1 Thessalonians 4
by Philip Layton
Paul reminds the Thessalonians about the Resurrection and the Rapture
- Why do you think Paul refers to the dead as those who ‘sleep’ (v 13)?
- ‘According to the Lord’s word’ (v 15). Is there any record of this? If not, can we presume that Jesus provided teaching on the Resurrection that is not recorded?
- Are we led to believe that the ‘dead in Christ’ have already been resurrected and are living in Heaven, or is this a future event (vv 13-16)?
- The Latin word for being ‘caught up’ is raptus, which is where the word ‘rapture’ comes from, when talking about our resurrection and being taken to Heaven (v 17).
- What are the similarities between verses 13-18 and 1 Corinthians 15:51, 52?
- Some people believe that there will be a future event when God will resurrect those who have died trusting in Christ and takethem to Heaven. This will be accompanied by the rapture of living believers into Heaven. Is there any other way of interpreting these verses?
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Going Deeper From 'Words of Life'
Pleasing God should be our constant goal, our life’s ambition, our reason for living. Paul infers in this scriptural passage that even though sin surrounds us, we are still to live lives that please God. It means being disciplined; it means having high ethical standards. But above all, it means we are to be like Christ: living holy lives and having purity of heart. This is what pleasing God is all about.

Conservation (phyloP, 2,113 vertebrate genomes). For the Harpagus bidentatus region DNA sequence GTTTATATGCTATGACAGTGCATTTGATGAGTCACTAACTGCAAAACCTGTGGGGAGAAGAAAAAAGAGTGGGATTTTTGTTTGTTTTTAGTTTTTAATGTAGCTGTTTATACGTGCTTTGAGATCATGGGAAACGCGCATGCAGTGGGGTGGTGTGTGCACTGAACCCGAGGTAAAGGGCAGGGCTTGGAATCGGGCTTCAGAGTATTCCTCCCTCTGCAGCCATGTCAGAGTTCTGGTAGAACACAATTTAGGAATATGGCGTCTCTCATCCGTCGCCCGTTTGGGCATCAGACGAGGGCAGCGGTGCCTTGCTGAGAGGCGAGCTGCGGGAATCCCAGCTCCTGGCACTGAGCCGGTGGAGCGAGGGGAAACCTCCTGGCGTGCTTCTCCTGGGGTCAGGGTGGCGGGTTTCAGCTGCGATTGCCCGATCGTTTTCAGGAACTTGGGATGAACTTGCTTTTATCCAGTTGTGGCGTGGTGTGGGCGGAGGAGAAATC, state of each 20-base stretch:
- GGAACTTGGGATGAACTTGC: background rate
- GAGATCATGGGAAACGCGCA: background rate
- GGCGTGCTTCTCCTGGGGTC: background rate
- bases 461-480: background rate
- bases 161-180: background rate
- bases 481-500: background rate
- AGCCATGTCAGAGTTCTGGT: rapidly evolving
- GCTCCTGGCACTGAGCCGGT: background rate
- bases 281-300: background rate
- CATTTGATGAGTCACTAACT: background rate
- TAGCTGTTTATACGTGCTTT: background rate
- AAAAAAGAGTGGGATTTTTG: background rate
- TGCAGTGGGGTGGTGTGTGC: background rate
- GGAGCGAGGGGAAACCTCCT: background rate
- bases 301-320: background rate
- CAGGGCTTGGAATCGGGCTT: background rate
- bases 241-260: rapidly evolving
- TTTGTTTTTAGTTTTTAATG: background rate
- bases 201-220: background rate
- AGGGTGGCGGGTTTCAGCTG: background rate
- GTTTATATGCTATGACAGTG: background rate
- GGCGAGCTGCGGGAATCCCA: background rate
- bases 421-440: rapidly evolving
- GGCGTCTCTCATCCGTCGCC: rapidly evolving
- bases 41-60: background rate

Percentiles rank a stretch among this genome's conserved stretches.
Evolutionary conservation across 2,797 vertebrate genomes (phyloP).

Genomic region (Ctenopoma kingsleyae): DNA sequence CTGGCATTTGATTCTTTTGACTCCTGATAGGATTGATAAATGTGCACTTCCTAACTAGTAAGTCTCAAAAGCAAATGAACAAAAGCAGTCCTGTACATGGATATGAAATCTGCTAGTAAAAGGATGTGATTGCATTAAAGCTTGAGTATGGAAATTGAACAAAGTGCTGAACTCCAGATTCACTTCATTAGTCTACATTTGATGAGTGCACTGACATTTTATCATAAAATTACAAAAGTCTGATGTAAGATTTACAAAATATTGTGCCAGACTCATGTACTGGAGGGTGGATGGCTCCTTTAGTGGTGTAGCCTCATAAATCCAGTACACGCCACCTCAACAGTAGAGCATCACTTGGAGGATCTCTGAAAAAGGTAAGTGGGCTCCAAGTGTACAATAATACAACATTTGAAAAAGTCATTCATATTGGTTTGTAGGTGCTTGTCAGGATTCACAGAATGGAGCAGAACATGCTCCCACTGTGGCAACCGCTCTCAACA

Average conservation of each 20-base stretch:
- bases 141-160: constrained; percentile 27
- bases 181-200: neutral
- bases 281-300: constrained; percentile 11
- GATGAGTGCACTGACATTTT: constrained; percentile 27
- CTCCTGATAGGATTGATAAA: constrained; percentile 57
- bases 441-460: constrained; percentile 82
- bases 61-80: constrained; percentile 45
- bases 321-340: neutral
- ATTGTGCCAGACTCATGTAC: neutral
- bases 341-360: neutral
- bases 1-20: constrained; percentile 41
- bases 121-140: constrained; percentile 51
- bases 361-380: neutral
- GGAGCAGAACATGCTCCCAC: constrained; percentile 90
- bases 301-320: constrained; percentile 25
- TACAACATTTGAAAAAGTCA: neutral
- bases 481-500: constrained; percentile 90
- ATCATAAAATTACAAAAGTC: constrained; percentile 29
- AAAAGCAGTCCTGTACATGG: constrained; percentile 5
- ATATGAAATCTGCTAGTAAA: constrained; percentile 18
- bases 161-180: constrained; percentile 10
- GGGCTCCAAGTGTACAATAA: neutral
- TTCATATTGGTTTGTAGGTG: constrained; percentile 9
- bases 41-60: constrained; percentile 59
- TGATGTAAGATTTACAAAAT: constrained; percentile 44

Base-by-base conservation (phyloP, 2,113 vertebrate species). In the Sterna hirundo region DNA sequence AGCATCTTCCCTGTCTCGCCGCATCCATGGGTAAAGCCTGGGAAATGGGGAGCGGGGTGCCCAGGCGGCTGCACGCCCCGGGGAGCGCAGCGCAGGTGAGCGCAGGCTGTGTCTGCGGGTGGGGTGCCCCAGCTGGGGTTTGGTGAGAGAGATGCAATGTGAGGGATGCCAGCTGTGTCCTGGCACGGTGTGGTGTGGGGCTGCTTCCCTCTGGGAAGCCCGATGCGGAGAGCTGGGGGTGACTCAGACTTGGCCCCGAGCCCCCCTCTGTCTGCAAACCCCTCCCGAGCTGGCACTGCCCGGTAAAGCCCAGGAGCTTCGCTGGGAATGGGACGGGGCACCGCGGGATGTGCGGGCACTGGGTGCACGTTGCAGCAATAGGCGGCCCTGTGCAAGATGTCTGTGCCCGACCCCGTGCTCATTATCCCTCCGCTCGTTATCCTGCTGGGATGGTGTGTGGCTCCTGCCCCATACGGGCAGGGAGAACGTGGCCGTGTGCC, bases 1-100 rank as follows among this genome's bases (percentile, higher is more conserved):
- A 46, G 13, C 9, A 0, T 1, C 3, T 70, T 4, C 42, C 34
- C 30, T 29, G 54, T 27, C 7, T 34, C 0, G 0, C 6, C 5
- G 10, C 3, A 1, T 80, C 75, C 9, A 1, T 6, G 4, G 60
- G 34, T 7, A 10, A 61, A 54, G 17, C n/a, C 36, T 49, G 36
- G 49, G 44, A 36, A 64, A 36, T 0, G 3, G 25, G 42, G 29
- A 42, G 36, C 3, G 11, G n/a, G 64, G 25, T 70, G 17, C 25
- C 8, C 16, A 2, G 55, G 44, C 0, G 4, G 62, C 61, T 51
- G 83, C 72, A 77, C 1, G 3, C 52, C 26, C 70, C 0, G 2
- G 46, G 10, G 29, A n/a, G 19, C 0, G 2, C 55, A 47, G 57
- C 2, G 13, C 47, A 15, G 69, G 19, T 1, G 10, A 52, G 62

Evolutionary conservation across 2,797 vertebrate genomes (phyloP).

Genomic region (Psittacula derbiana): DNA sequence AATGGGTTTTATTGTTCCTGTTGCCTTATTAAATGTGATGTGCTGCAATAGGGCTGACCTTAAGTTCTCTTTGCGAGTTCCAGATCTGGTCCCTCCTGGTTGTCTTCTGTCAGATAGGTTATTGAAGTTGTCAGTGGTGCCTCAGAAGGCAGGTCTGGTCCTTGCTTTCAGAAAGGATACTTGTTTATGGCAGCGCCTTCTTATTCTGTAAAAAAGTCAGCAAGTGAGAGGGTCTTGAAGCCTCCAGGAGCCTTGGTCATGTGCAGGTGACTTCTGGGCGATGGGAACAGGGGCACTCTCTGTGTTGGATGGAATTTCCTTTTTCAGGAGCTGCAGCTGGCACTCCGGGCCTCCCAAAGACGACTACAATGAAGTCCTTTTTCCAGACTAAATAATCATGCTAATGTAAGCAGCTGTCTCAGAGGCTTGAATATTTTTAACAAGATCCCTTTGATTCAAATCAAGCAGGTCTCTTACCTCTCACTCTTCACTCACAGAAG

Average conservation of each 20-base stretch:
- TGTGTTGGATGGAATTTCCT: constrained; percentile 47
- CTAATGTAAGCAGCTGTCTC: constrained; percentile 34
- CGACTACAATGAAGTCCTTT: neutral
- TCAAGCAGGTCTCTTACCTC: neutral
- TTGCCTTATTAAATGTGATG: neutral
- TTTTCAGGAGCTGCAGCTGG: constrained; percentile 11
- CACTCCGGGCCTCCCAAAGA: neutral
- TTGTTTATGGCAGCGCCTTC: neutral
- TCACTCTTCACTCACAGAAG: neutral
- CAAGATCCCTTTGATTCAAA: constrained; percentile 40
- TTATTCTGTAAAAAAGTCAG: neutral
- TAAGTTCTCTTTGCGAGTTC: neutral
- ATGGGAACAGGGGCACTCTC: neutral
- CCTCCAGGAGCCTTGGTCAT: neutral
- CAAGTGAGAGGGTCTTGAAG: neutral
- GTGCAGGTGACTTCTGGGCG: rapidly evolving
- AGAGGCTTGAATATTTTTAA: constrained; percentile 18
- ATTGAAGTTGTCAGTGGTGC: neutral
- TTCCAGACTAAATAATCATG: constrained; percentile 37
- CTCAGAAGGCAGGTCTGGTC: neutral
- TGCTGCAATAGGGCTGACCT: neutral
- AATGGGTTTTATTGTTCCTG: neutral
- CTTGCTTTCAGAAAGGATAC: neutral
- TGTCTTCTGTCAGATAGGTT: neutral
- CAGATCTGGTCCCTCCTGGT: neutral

Even the most disciplined person can fall short when it comes to pleasing God. Habits can get in the way. Some habits seem inconsequential, yet they can lead to things that are not only unhealthy but also unholy. Most of us don’t struggle with smoking, alcohol or drugs. Yet it’s possible some of us don’t do well when it comes to controlling our food intake. Does this eating habit matter to God? I believe it does. We can become unhealthy – physically, emotionally and, yes, even spiritually. Rather, we are to please God.
Then there’s inactivity. There’s nothing quite like a good, healthy walk. It clears the mind and refreshes the soul. It’s experiencing God’s creation as we walk. Whatever form of exercise, it’s important for our health and wholeness. It pleases God.
And what about stress? When we are stressed, things often get out of perspective. Paul mentions things such as sexual immorality, lust and not caring for others. If we are constantly stressed we need to address it, and get things right before God – in order to please him.
After Paul gives his words of instruction, he says:
Therefore, he who rejects this instruction does not reject man but God, who gives you his Holy Spirit (v 8).
Lord God Almighty, may your Holy Spirit help me to please you today, and for all the days to follow.
John GowansTags: 1 Thessalonians